Imputing a lack of agency to sentient beings of whatever type makes for a difficult row to hoe. In the animal advocacy community, there are many who feel strongly that domesticating animals is ethically wrong because it involves involuntary servitude. Thus, the practice should be phased out. Since most animals bred for a domestic existence could not exist on their own, this would, of course, mean phasing out the animals as well.
This position raises all sorts of interesting issues. For example, the same Marxian critique that Professor Crawford cites could cut either way. One might argue that choosing to portray companion animals as involuntarily enslaved reflects an androcentric conception of class relationships and denies the domestic animals their right to exist. One could conversely maintain that the act of keeping the animals reflects a lack of class consciousness borne of false consciousness.
More quandaries present themselves. Abolitionists might say that in addition to the ethical problems inherent to domestication, practical reality also militates for the institution’s demise. Billions of animals suffer and die each year in agriculture and countless millions of unwanted companion animals die in shelters. This wholesale slaughter should not stand. And, since it results directly from our misguided and exploitive relationship with animals, if the relationship goes, so too will the exploitation.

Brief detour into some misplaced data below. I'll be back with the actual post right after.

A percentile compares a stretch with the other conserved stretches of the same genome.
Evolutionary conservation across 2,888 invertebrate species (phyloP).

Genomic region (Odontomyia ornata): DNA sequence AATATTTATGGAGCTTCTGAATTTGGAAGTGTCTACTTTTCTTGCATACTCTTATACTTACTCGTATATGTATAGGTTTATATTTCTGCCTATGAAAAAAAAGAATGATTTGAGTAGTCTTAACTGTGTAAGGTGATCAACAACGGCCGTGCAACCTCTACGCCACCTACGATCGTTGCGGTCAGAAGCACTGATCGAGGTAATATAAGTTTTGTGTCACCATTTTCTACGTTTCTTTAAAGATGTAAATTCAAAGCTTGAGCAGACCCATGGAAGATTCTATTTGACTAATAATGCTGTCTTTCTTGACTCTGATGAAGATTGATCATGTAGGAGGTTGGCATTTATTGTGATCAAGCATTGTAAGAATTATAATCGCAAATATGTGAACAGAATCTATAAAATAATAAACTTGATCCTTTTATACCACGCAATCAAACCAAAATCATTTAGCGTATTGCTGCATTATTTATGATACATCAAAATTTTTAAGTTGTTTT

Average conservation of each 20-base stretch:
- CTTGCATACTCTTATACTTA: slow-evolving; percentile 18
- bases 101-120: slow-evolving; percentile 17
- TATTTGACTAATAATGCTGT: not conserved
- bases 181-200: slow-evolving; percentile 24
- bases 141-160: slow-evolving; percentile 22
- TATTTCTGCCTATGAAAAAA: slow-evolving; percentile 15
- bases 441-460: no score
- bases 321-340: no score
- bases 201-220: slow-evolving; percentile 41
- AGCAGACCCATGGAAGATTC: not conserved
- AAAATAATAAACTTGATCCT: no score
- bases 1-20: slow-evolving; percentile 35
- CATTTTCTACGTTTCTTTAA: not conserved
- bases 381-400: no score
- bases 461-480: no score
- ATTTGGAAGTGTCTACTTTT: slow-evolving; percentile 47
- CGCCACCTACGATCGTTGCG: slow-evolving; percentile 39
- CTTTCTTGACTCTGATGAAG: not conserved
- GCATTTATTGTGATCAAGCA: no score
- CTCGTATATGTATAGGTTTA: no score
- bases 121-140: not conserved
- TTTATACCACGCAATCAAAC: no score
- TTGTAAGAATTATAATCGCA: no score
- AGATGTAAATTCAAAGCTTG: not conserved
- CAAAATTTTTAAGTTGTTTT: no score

The counter-argument might propose that exploitation need not be inherent. As Michael Pollan among others has argued, there exists a potentially symbiotic relationship between humans and domestic animals. In other words, animals and humans co-evolved into mutual reliance. One might further note that exploitation is subjective in its very essence. If one doesn’t feel exploited, how can one be exploited? And that leads to the query: what do the animals feel about their situation? Putting aside the factory farm situation where it would be hard for any rational person to argue that the animals benefit from or enjoy their torment, we cannot know what the animals feel. It’s the dilemma of Wittgenstein’s lion: If the lion could talk, we could not understand him.
So what do we do? I think about this stuff all the time but feel less certain every day about the bounding principles of the discourse. In other words, I do not know what is right. However, I remain confident that certain things are wrong. Factory farming, vivisection, gratuitous cruelty, etc. Maybe we could agree to get rid of the obviously wrong while continuing to talk about the not so obvious stuff.
All this by way of circling back to the high heels issue. Is there choice there? I feel like there is because there exists both the potential for choice and the language through which to express it. I say this though fully cognizant of the argument that language is itself a tool of the oppressor and thus inherently constrains choice. Still, I maintain that — though imperfect — language in its present form can express a feminist perspective. Not so for the lion’s perspective. Or the chicken’s. Or that of any other non-human. And that’s what makes speaking for the voiceless so darn hard.
x-posted in Feminist Law Professors
Filed under: animal ethics, animal rights Tagged: | animal abuse, animal cruelty, animal ethics, animal rights, animal suffering, animal welfare, choice, feminism, high heels, industrial farming, Marxism, vivisection, Wittgenstein, Wittgenstein's Lion